The Sonos Move 2 will be released on September 20th for $449, the company announced this morning. I’ve already, which is Sonos’ third portable speaker after the and . There are several meaningful improvements to the second-generation Move: it will output stereo audio (the original was only capable of mono), offer more than twice the battery life of its predecessor, and the speaker has redesigned controls that match those of the recent Era 300 and Era 100.
The external design is very similar to the original Move. This is still a hefty “portable” speaker, but at least there’s still a built-in handle for carrying it around your home (and outside). Inside the Move 2 are two tweeters — that’s where the stereo separation comes from — and a single woofer, with the latter focused on “mid-range vocal frequencies and deep bass.” Battery life has surged from 10 hours to an advertised 24 hours of continuous playback, so the Move 2 has more than double the endurance of the prior model.
Sonos has also made the Move 2 more versatile: you can now play something on the speaker over Bluetooth and sync that audio across your other speakers at home; this is something the original frustratingly wasn’t capable of. And like the Era lineup, the Move 2 supports line-in so long as you purchase, which acts as an analog-to-digital converter. The rear USB-C port can also be used to charge other devices like your smartphone using the Move 2’s 44Wh battery.
The Move 2 will come in Sonos’ standard black or white, and as I revealed last month, the company is also offering a new olive green color option. The capacitive touch controls match those of the Era speakers, with Sonos having added dedicated track controls and a separate volume slider bar. Like its predecessor, the new Move is rated IP56 for dust and water resistance, and Sonos says it’s built to withstand everyday tumbles.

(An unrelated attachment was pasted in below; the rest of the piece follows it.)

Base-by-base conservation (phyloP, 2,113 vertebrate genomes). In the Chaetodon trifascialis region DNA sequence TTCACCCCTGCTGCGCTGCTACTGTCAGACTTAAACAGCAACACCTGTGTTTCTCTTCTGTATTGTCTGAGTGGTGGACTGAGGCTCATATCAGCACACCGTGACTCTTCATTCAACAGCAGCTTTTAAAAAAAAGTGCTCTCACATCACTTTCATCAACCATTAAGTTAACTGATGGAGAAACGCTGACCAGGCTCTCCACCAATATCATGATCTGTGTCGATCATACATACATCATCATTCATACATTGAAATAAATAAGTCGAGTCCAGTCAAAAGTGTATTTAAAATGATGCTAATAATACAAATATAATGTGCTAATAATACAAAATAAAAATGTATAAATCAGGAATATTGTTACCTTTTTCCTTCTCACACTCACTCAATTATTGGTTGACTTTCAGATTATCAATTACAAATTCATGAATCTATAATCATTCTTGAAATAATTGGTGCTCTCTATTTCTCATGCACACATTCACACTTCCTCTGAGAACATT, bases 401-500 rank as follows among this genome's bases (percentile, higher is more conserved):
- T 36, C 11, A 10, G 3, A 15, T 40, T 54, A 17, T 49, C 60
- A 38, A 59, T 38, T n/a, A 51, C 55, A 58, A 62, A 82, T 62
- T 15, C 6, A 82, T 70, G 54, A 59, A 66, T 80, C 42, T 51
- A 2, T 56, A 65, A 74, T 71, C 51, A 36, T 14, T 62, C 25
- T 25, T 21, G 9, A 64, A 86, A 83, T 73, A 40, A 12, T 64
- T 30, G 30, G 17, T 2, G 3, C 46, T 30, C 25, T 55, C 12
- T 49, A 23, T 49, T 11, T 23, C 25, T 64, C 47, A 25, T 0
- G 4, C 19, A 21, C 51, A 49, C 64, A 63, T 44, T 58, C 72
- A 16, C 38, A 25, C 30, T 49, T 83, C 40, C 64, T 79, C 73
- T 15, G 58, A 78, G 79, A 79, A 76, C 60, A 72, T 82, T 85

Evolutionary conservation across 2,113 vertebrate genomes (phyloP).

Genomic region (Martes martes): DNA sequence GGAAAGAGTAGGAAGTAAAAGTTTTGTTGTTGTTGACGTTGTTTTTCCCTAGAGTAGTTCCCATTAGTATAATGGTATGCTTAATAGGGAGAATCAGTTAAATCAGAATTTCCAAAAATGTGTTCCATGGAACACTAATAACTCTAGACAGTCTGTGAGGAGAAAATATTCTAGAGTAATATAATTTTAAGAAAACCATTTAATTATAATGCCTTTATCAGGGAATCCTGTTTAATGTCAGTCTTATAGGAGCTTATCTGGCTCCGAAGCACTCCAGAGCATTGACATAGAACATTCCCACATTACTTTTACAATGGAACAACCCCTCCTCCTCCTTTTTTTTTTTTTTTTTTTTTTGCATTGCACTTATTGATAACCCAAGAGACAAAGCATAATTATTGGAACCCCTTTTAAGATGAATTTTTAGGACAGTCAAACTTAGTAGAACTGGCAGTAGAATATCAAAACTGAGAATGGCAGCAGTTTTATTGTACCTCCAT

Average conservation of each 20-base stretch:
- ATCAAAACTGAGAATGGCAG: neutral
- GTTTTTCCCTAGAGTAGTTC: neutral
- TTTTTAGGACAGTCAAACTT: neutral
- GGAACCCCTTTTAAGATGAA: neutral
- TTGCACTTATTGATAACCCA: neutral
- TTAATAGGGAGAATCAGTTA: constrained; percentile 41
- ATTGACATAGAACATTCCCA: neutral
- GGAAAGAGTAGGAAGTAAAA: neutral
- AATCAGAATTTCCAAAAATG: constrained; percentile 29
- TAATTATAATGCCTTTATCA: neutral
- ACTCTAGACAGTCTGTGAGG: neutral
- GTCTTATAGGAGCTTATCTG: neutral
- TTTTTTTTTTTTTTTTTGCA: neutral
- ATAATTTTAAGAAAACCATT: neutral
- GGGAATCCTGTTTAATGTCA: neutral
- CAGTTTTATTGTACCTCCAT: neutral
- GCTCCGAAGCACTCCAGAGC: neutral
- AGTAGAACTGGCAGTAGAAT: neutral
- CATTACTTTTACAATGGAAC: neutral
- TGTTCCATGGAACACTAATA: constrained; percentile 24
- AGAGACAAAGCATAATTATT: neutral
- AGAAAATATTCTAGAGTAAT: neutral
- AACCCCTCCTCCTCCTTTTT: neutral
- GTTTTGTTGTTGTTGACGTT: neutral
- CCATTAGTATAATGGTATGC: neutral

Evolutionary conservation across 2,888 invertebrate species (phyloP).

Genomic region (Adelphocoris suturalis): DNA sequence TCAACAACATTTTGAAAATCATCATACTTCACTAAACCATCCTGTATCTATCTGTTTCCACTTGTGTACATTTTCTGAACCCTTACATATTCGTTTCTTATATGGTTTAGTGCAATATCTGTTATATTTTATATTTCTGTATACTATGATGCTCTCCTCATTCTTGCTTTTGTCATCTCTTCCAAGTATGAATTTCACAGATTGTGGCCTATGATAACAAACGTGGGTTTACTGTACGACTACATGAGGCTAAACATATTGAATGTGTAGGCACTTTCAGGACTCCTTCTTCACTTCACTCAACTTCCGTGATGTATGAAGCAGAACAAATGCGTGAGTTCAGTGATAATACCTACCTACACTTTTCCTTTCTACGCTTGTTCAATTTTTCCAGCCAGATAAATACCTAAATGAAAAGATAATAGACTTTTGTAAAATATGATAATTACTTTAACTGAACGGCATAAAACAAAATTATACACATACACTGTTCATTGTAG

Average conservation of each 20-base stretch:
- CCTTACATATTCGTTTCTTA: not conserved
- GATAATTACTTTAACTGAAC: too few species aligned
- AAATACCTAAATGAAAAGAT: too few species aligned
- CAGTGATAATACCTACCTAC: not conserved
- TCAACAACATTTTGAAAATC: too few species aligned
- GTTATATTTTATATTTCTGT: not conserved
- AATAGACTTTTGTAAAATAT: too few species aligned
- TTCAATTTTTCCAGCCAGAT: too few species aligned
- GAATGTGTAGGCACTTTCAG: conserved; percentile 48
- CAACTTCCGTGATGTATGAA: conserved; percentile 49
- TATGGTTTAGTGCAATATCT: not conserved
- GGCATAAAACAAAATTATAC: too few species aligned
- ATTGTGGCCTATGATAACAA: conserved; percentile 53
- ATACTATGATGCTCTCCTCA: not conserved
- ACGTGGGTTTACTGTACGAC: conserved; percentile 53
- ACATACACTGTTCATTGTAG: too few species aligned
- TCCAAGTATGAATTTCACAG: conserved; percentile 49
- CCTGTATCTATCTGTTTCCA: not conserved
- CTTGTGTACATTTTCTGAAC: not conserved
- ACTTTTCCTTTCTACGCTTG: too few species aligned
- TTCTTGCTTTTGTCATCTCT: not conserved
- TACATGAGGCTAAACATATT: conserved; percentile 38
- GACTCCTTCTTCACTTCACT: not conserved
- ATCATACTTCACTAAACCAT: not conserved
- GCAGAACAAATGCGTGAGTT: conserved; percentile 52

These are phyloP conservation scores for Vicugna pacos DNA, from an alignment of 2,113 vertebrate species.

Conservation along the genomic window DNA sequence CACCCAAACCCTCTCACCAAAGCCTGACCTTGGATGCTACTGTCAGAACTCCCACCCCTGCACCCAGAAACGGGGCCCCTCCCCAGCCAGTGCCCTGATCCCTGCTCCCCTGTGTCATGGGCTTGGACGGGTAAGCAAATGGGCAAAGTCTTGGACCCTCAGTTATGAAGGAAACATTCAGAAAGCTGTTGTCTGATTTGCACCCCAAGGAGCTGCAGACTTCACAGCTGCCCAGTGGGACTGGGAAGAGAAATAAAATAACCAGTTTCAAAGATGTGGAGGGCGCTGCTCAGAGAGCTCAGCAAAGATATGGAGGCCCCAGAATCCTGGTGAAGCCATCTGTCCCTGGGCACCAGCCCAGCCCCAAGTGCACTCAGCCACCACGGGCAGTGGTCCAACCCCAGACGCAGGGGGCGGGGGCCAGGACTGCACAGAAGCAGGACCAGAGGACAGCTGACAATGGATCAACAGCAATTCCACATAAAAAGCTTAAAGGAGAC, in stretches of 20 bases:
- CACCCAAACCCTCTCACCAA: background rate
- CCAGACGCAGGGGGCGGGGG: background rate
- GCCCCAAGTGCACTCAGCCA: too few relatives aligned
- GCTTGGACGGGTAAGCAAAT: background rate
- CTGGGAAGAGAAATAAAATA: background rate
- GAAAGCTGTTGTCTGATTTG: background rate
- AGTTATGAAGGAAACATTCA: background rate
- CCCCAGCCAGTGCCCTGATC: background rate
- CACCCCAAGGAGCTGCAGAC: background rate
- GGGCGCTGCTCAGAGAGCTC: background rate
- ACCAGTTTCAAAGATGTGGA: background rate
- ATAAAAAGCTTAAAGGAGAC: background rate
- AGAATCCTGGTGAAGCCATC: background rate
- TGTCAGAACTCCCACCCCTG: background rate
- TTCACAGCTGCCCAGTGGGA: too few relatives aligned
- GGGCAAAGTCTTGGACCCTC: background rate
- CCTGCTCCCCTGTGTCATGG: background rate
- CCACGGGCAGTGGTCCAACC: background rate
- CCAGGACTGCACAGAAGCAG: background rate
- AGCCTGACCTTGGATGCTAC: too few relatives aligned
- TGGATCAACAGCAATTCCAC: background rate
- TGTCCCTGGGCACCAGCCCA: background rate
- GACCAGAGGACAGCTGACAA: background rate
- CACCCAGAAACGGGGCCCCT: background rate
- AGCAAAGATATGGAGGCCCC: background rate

Another feature carried over from the original Move is automatic Trueplay, whereby the speaker uses its built-in microphones to optimize sound output based on your unique environment. Those mics can also be used for hands-free voice controls with either Amazon Alexa or Sonos Voice Control; I’m holding onto a shred of hope that, might mean that Google’s digital assistant could find its way back to Sonos products — but it’s not there on the Move 2 at launch at least. Sonos spokesperson Erin Pategas said that the company had nothing to share when asked about Google Assistant.
There are also some smaller tweaks: the Move 2’s charging base has gotten smaller and now has a detachable power adapter. Wi-Fi 6 and Bluetooth 5.0 are on board, and Sonos says the new speaker “reduces its idle energy consumption by more than 40 percent compared to its predecessor.”
Like last time, the company will sell a replacement battery that can be swapped in whenever the original reaches a point where it can no longer keep your music going as long as you’d like. I like that commitment to a long lifespan for the device — especially as the non-replaceable Sonos Roam batteryover time.
Stay tuned for my full review of the Sonos Move 2 in the not-too-distant future. I get the sense that the stereo upgrade will be noticeable, albeit not game-changing since we’re still looking at a single-unit speaker. But the stretched-out battery life and the ability to send Bluetooth audio to your other Sonos speakers are upgrades that might prove more substantial in the end. The original became my favorite Sonos product to date, so I’m eager to see how the sequel shakes out.